Most patients have undergone a psychosocial assessment at some point in their lives. The series of questions the doctor and the other medical staff members ask during a yearly check-up are a basic form of assessment. These assessments appear in more serious health care situations as well. They can play a vital role in assessing a patient's needs and creating a treatment plan.

When a patient is first admitted to a long-term care facility such as a psychiatric hospital or nursing home, the medical team often performs a psychosocial assessment. The knowledge gathered from this assessment is used to create the patient's health care plan. The assessment is repeated monthly or quarterly to ensure that it is up to date and to measure the progress of the patient.

Assessments are also often given to victims of war, violent crimes, or major disasters. These situations can lead to both physical and emotional injuries. These assessments can help health care workers to assess the depth of the problems and find a way to help the patient return to full health.

Depending on the context of the treatment, a psychosocial assessment can be relatively simple or extremely complex. Whether simple or complex, a good assessment should cover all the aspects of a person's life in order to get a picture of his or her mental state. Common questions include asking a patient to list his or her stressors, the symptoms he or she is having, and whether the patient has thoughts of suicide or harming others. The assessment should also cover a patient's medical history and the patient's thoughts of self.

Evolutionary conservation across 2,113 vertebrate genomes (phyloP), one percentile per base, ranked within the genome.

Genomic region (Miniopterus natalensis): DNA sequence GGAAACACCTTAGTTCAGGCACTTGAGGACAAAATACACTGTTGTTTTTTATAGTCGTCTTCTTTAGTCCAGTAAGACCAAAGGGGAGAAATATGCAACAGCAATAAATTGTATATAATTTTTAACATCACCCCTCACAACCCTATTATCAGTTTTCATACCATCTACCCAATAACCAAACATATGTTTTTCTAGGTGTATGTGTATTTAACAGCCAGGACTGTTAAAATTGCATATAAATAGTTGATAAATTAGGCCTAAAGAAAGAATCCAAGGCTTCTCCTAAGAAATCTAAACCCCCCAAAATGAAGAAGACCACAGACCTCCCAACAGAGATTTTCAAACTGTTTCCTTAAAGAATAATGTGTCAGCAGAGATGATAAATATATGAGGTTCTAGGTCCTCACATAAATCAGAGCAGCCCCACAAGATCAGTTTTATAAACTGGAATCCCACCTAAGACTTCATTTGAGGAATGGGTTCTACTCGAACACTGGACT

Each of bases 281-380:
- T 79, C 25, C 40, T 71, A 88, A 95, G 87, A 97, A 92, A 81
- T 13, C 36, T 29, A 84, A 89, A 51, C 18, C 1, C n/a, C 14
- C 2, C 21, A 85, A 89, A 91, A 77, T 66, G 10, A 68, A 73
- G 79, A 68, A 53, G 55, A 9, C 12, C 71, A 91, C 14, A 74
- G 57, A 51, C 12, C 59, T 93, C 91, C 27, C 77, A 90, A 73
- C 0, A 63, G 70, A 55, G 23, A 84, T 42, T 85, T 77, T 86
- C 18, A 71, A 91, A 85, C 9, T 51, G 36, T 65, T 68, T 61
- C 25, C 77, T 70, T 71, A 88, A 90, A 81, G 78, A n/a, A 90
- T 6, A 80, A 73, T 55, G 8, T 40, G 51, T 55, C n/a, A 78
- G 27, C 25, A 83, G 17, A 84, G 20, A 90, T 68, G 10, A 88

The assessment will often ask the patient to articulate what he or she plans to gain from treatment. It may also ask the patient to identify goals over the next few weeks, months, or years. With that information, the health care workers can draw up a treatment plan with milestones that help the patient recognize when he or she is making progress.

The Health Board is dedicated to providing accurate and trustworthy information. We carefully select reputable sources and employ a rigorous fact-checking process to maintain the highest standards. To learn more about our commitment to accuracy, read our editorial process.
Discussion Comments
By medicchristy — On Mar 19, 2011

@suntan12- I was always under the impression that schizophrenia was hereditary, as well. In my psychology class, we studied mental disorders at great length. The way that I understand it is that we may have a biological predisposition to the disease but it is not necessarily hereditary.

Another way to look at it is to compare it to substance abuse. Someone might be born with a predisposition to substance abuse or have that “addictive gene”. They may go their whole lives without drinking or doing drugs. However, they might try alcohol one time and then develop an addiction for it. They have ignited that gene.

Other studies have shown that mental disorders do run in families but that the severity may not be the same. Meaning, a parent might have severe schizophrenia with psychotic episodes and the child may just suffer from depression or anxiety.

By suntan12 — On Mar 15, 2011

I recently read that people that have schizophrenia undergo a series of psychiatric evaluations in order to determine the source of their pain. Sometimes a psychiatrist will put the patient under hypnosis in order to determine why the condition developed.

I read that they do this because these patients block out memories that are very painful and will not be able to share the traumatic experience at the conscious level. I always thought that schizophrenia was a condition that ran in families.

The Health Board, in your inbox

Our latest articles, guides, and more, delivered daily.

The Health Board, in your inbox

Our latest articles, guides, and more, delivered daily.